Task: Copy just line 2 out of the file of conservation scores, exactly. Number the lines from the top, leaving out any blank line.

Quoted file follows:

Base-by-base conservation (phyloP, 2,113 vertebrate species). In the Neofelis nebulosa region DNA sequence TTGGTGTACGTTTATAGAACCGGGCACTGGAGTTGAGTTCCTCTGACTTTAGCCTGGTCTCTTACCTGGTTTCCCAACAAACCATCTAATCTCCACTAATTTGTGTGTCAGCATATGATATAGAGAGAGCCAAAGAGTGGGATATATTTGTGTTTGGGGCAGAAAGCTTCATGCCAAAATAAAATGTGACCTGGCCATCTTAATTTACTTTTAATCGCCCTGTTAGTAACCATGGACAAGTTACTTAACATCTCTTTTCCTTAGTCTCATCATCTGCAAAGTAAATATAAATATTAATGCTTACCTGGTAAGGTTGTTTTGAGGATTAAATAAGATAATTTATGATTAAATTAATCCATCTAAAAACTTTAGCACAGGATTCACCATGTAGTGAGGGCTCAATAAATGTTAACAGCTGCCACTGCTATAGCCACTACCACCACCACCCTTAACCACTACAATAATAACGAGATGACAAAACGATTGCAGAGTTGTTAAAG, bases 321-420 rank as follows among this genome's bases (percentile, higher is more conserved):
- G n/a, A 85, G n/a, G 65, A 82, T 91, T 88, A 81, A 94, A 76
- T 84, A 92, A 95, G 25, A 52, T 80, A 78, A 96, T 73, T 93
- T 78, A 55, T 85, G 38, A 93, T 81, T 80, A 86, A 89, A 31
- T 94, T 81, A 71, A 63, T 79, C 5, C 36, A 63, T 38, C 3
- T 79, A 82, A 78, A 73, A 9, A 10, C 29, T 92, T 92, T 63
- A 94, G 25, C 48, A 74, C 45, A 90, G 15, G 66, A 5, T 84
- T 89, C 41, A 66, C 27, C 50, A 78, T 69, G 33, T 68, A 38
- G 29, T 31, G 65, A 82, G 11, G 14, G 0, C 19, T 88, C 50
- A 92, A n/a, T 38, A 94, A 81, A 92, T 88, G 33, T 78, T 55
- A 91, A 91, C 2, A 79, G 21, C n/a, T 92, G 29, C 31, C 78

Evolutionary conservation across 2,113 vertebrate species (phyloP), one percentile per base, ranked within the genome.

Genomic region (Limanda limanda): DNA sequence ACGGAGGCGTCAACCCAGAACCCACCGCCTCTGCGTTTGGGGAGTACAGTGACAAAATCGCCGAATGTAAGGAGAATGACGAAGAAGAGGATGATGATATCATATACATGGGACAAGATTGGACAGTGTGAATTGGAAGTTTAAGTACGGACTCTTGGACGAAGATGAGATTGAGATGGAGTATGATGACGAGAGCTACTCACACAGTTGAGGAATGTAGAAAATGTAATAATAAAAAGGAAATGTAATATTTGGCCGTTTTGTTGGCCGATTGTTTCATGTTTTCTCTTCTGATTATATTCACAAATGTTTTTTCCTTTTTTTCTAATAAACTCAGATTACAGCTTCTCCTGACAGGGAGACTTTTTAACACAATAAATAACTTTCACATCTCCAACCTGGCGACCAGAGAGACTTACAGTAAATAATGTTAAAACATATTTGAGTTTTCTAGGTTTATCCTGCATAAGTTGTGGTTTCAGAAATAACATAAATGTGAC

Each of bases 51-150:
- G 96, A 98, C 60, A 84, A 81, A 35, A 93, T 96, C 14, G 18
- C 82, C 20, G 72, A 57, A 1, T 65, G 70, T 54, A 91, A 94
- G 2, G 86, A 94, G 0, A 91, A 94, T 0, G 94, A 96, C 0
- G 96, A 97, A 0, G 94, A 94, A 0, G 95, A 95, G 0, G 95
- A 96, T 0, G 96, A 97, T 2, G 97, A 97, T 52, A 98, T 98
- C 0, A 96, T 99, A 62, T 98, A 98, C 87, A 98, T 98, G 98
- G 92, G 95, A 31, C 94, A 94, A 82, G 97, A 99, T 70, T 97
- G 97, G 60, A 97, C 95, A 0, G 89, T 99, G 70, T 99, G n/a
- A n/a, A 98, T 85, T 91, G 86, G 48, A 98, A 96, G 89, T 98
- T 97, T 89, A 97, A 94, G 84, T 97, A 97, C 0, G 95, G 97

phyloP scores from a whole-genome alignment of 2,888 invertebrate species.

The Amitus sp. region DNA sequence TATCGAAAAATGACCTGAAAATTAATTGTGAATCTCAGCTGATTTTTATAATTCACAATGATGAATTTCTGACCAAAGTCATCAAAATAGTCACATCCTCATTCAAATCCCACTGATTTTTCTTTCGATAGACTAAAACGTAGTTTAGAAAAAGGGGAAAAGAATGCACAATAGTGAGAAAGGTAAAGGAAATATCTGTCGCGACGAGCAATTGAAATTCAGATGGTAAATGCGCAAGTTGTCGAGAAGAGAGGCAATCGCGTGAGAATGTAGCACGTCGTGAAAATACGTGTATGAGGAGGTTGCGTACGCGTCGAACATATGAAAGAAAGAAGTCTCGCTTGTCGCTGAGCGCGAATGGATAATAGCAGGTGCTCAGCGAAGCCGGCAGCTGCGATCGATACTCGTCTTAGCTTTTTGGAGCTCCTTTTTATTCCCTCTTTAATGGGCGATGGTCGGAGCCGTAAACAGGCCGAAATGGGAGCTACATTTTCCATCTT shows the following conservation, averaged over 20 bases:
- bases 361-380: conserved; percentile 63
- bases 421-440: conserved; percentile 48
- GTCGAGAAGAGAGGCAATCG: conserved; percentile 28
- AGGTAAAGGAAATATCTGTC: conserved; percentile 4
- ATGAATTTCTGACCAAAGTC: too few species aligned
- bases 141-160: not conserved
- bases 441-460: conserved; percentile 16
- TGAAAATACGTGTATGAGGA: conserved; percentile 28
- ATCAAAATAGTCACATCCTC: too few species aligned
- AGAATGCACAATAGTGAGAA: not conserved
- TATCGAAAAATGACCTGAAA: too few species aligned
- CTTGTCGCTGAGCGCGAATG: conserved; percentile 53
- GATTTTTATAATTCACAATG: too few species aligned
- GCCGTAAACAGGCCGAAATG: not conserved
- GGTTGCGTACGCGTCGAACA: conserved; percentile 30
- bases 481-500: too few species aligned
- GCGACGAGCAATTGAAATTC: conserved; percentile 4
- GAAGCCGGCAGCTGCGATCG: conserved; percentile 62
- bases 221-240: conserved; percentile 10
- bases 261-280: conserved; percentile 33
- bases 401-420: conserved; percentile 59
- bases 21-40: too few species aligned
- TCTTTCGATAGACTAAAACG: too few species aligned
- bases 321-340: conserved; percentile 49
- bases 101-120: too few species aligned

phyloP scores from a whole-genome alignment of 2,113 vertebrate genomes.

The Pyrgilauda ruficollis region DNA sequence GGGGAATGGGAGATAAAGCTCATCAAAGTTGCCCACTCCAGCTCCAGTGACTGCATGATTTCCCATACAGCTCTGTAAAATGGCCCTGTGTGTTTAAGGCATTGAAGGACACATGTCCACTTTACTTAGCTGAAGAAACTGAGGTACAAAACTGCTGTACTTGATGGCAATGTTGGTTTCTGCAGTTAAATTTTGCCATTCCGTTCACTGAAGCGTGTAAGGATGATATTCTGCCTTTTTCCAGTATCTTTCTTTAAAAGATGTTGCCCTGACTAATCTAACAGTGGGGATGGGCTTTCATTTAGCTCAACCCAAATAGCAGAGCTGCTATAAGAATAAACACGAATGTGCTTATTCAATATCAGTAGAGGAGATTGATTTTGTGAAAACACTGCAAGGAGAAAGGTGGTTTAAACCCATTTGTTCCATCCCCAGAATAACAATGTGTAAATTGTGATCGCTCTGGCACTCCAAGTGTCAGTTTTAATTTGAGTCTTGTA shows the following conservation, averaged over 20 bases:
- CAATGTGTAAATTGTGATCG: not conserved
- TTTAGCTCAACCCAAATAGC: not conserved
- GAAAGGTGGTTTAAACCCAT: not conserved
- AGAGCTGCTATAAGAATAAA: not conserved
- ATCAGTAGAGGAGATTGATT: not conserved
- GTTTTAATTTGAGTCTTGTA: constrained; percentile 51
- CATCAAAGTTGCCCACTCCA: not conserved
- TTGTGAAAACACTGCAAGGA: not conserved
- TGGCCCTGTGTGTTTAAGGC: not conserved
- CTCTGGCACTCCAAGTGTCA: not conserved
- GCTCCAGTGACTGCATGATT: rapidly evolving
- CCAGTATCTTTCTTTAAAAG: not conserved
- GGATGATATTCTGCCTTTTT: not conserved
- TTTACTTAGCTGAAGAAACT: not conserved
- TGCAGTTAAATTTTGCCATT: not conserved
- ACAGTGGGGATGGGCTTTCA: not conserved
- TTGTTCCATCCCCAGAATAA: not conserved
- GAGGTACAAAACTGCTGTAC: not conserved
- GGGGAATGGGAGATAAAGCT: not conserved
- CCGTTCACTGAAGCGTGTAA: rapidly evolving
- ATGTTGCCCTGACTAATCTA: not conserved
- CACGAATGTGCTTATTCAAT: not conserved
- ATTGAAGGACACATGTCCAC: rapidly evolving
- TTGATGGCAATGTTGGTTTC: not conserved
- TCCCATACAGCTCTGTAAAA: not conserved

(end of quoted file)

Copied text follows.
- G n/a, A 85, G n/a, G 65, A 82, T 91, T 88, A 81, A 94, A 76